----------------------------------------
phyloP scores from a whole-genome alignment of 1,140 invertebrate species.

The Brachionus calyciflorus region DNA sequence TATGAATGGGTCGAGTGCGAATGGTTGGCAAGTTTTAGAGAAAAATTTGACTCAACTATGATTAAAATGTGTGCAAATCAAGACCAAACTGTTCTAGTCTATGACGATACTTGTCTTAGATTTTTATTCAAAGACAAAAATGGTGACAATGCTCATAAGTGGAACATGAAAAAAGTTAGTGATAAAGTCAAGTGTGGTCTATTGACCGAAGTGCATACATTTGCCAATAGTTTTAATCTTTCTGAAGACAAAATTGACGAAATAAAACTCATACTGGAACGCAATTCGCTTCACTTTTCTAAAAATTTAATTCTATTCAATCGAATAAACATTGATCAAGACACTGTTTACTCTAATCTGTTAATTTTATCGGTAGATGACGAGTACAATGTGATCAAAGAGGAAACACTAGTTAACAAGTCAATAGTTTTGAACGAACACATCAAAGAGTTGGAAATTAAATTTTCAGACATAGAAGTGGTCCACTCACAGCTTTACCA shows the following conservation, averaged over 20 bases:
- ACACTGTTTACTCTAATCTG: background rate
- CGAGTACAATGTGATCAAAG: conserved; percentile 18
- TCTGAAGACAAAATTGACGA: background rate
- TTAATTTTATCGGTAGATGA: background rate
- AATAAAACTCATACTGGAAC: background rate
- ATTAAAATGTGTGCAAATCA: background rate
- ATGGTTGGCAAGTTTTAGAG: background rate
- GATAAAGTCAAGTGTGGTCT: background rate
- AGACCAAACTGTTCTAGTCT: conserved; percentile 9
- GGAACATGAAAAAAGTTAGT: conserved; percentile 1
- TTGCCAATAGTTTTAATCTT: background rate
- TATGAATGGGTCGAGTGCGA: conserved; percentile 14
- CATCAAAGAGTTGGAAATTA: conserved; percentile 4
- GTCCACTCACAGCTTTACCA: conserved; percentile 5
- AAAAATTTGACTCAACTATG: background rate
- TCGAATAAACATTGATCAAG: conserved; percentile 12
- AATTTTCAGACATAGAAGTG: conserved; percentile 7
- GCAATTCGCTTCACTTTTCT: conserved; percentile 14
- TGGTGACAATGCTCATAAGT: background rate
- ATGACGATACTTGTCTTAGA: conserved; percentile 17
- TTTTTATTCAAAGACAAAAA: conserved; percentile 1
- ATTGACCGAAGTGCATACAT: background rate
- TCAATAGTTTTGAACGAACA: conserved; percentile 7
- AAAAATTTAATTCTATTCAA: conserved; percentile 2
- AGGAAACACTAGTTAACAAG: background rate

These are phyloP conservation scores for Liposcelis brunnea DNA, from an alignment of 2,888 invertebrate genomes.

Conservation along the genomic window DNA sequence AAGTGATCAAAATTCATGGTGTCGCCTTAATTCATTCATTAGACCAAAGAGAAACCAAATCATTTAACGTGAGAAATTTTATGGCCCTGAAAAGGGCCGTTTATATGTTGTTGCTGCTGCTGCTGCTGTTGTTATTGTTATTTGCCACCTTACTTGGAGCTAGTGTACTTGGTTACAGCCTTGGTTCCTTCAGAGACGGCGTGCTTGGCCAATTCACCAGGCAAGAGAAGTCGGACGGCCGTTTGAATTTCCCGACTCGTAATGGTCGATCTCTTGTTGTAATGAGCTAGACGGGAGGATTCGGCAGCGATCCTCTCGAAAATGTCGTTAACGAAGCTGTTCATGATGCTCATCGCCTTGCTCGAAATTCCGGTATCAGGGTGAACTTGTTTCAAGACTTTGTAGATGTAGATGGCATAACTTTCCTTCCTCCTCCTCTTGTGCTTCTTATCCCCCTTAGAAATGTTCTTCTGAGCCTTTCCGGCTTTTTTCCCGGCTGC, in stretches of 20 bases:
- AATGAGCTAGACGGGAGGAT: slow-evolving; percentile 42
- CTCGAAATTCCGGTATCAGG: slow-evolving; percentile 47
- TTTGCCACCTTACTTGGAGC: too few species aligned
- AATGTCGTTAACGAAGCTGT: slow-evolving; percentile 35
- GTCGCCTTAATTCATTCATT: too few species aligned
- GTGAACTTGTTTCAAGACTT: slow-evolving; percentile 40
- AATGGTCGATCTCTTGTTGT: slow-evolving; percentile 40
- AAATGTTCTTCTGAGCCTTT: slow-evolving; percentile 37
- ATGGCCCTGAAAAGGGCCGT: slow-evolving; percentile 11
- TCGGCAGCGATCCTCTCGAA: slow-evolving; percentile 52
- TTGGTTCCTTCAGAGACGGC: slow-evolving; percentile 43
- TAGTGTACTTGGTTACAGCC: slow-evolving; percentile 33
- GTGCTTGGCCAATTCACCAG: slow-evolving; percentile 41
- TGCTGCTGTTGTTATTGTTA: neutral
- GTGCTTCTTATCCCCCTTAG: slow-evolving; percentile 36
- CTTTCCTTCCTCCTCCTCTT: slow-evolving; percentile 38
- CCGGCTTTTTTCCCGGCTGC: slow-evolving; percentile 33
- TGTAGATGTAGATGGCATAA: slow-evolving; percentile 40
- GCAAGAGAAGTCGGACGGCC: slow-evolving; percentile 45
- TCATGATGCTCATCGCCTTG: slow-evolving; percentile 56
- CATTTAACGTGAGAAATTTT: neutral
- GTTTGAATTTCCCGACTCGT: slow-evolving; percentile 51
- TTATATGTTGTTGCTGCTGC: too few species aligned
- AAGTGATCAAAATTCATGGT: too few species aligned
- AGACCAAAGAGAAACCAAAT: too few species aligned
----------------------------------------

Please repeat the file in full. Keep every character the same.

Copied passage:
phyloP scores from a whole-genome alignment of 1,140 invertebrate species.

The Brachionus calyciflorus region DNA sequence TATGAATGGGTCGAGTGCGAATGGTTGGCAAGTTTTAGAGAAAAATTTGACTCAACTATGATTAAAATGTGTGCAAATCAAGACCAAACTGTTCTAGTCTATGACGATACTTGTCTTAGATTTTTATTCAAAGACAAAAATGGTGACAATGCTCATAAGTGGAACATGAAAAAAGTTAGTGATAAAGTCAAGTGTGGTCTATTGACCGAAGTGCATACATTTGCCAATAGTTTTAATCTTTCTGAAGACAAAATTGACGAAATAAAACTCATACTGGAACGCAATTCGCTTCACTTTTCTAAAAATTTAATTCTATTCAATCGAATAAACATTGATCAAGACACTGTTTACTCTAATCTGTTAATTTTATCGGTAGATGACGAGTACAATGTGATCAAAGAGGAAACACTAGTTAACAAGTCAATAGTTTTGAACGAACACATCAAAGAGTTGGAAATTAAATTTTCAGACATAGAAGTGGTCCACTCACAGCTTTACCA shows the following conservation, averaged over 20 bases:
- ACACTGTTTACTCTAATCTG: background rate
- CGAGTACAATGTGATCAAAG: conserved; percentile 18
- TCTGAAGACAAAATTGACGA: background rate
- TTAATTTTATCGGTAGATGA: background rate
- AATAAAACTCATACTGGAAC: background rate
- ATTAAAATGTGTGCAAATCA: background rate
- ATGGTTGGCAAGTTTTAGAG: background rate
- GATAAAGTCAAGTGTGGTCT: background rate
- AGACCAAACTGTTCTAGTCT: conserved; percentile 9
- GGAACATGAAAAAAGTTAGT: conserved; percentile 1
- TTGCCAATAGTTTTAATCTT: background rate
- TATGAATGGGTCGAGTGCGA: conserved; percentile 14
- CATCAAAGAGTTGGAAATTA: conserved; percentile 4
- GTCCACTCACAGCTTTACCA: conserved; percentile 5
- AAAAATTTGACTCAACTATG: background rate
- TCGAATAAACATTGATCAAG: conserved; percentile 12
- AATTTTCAGACATAGAAGTG: conserved; percentile 7
- GCAATTCGCTTCACTTTTCT: conserved; percentile 14
- TGGTGACAATGCTCATAAGT: background rate
- ATGACGATACTTGTCTTAGA: conserved; percentile 17
- TTTTTATTCAAAGACAAAAA: conserved; percentile 1
- ATTGACCGAAGTGCATACAT: background rate
- TCAATAGTTTTGAACGAACA: conserved; percentile 7
- AAAAATTTAATTCTATTCAA: conserved; percentile 2
- AGGAAACACTAGTTAACAAG: background rate

These are phyloP conservation scores for Liposcelis brunnea DNA, from an alignment of 2,888 invertebrate genomes.

Conservation along the genomic window DNA sequence AAGTGATCAAAATTCATGGTGTCGCCTTAATTCATTCATTAGACCAAAGAGAAACCAAATCATTTAACGTGAGAAATTTTATGGCCCTGAAAAGGGCCGTTTATATGTTGTTGCTGCTGCTGCTGCTGTTGTTATTGTTATTTGCCACCTTACTTGGAGCTAGTGTACTTGGTTACAGCCTTGGTTCCTTCAGAGACGGCGTGCTTGGCCAATTCACCAGGCAAGAGAAGTCGGACGGCCGTTTGAATTTCCCGACTCGTAATGGTCGATCTCTTGTTGTAATGAGCTAGACGGGAGGATTCGGCAGCGATCCTCTCGAAAATGTCGTTAACGAAGCTGTTCATGATGCTCATCGCCTTGCTCGAAATTCCGGTATCAGGGTGAACTTGTTTCAAGACTTTGTAGATGTAGATGGCATAACTTTCCTTCCTCCTCCTCTTGTGCTTCTTATCCCCCTTAGAAATGTTCTTCTGAGCCTTTCCGGCTTTTTTCCCGGCTGC, in stretches of 20 bases:
- AATGAGCTAGACGGGAGGAT: slow-evolving; percentile 42
- CTCGAAATTCCGGTATCAGG: slow-evolving; percentile 47
- TTTGCCACCTTACTTGGAGC: too few species aligned
- AATGTCGTTAACGAAGCTGT: slow-evolving; percentile 35
- GTCGCCTTAATTCATTCATT: too few species aligned
- GTGAACTTGTTTCAAGACTT: slow-evolving; percentile 40
- AATGGTCGATCTCTTGTTGT: slow-evolving; percentile 40
- AAATGTTCTTCTGAGCCTTT: slow-evolving; percentile 37
- ATGGCCCTGAAAAGGGCCGT: slow-evolving; percentile 11
- TCGGCAGCGATCCTCTCGAA: slow-evolving; percentile 52
- TTGGTTCCTTCAGAGACGGC: slow-evolving; percentile 43
- TAGTGTACTTGGTTACAGCC: slow-evolving; percentile 33
- GTGCTTGGCCAATTCACCAG: slow-evolving; percentile 41
- TGCTGCTGTTGTTATTGTTA: neutral
- GTGCTTCTTATCCCCCTTAG: slow-evolving; percentile 36
- CTTTCCTTCCTCCTCCTCTT: slow-evolving; percentile 38
- CCGGCTTTTTTCCCGGCTGC: slow-evolving; percentile 33
- TGTAGATGTAGATGGCATAA: slow-evolving; percentile 40
- GCAAGAGAAGTCGGACGGCC: slow-evolving; percentile 45
- TCATGATGCTCATCGCCTTG: slow-evolving; percentile 56
- CATTTAACGTGAGAAATTTT: neutral
- GTTTGAATTTCCCGACTCGT: slow-evolving; percentile 51
- TTATATGTTGTTGCTGCTGC: too few species aligned
- AAGTGATCAAAATTCATGGT: too few species aligned
- AGACCAAAGAGAAACCAAAT: too few species aligned